Type A electrode system with a specific capacitance of 75 F cm-3, exhibited a requirement of excess electrolyte volume of at least 3 mL and a lower bound for the conductivity of 28 mS cm-1. While Type B electrode system displayed a superior Ragone performance than Type A, it did not meet the targeted  aging behavior. Thus, Type A emerged as the best overall candidate for improved device performance. Furthermore, eliminating excess materials that added no value, like electrolyte salt, could result in weight reduction, improved performance and cost savings.

In a nutshell, the authors demonstrated the importance of determining the threshold value of conductivity at charged state and excess electrolyte volume in maximizing the performance of any carbon electrode-electrolyte system. Determining the two most crucial design rules resulted in applying constraints on different materials and device design variables. This facilitated the optimization of the individual processes and materials during the fabrication of the device. In a statement to Advances in Engineering, Dr. Jayaraman explained that this will be a valuable tool for material scientists who seek to develop novel supercapacitor materials. The outlined strategy will also aid device manufacturers as they pursue commercializing high-performance supercapacitors. This approach was a lynchpin of their developmental efforts, and they successfully employed this strategy in their technology development. They were able to tie research, development and engineering together during device fabrication based on such solid understanding, with significant financial impact. This approach also provided valuable feedback to their scientists working on various aspects of the device, namely carbon synthesis, electrode development and electrolyte development, and their engineers working on the electrode fabrication, electrolyte synthesis and device assembly. He further said that the presented methodology could be extended to achieve optimal design of other energy storage systems.

Designing supercapacitors via ion counting - Advances in Engineering

About the author

Dr. Shrisudersan (Sudha) Jayaraman has been with Corning Incorporated for > 17 years as an expert in electrochemistry and electrochemical process engineering. He received Ph.D. in Chemical Engineering from Iowa State University and B.Tech. in Chemical & Electrochemical Engineering from the Central Electrochemical Research Institute (CECRI), India. At Corning, he has successfully navigated and bridged research, development and manufacturing, with in-depth experience in multiple technologies including energy storage (supercapacitors, solid state batteries, and fuel cells), molten glass electrochemistry (glass melting and forming production systems), electroplating, coating removal and electrochemical drilling.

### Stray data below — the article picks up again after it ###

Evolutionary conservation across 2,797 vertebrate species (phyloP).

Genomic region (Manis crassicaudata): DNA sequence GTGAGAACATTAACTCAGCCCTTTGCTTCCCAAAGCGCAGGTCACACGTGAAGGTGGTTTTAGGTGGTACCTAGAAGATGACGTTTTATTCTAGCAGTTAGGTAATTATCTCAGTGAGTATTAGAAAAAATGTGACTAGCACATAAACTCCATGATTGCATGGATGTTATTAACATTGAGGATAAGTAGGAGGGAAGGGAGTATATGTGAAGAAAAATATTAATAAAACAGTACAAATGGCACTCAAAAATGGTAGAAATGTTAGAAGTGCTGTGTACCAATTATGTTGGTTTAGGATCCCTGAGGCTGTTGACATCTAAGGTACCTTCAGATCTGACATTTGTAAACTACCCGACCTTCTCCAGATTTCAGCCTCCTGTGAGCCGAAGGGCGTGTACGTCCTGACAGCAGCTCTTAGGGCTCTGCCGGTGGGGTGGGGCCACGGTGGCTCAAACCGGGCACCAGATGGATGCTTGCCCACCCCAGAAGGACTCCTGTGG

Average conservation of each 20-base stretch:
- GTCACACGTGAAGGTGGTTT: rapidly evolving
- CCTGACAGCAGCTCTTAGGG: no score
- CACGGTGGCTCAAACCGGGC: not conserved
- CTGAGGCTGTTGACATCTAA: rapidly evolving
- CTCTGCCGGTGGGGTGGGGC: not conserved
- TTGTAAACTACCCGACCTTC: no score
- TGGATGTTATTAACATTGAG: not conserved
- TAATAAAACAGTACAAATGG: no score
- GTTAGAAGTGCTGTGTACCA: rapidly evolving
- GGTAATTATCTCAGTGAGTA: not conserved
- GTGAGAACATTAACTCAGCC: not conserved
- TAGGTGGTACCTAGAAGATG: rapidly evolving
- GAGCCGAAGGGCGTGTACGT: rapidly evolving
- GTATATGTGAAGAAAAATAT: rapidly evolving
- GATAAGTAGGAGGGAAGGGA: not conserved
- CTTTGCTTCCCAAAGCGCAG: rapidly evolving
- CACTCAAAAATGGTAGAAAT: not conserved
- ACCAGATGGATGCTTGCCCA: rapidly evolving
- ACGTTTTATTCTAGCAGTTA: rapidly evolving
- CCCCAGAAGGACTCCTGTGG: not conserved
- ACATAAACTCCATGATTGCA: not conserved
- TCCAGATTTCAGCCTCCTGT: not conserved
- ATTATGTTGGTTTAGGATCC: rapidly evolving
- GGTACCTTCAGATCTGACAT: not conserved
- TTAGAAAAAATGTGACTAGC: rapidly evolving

He has successfully applied his electrochemistry expertise in unconventional areas and applications, with financial impact > $50 Million. He has guided > 40 student interns (including 15 graduate students from the MIT Chemical Engineering Practice School program). He has published 14 granted US and foreign patents, 7 trade secrets, 92 US and foreign patent applications, 46 invention disclosures, 20 peer-reviewed journal articles and 79 internal technical reports, and has received 16 internal Division awards. He most recently served as a member of the Board of Directors at The Electrochemical Society (ECS) and as the Chairman of the Industrial Electrochemistry & Electrochemical Engineering Division of the ECS.


Jayaraman, S., Rawson, T. J., & Belyustina, M. A. (2022). Designing supercapacitor electrolyte via ion counting. Energy & Environmental Science, 2022, 15, 2948-2957.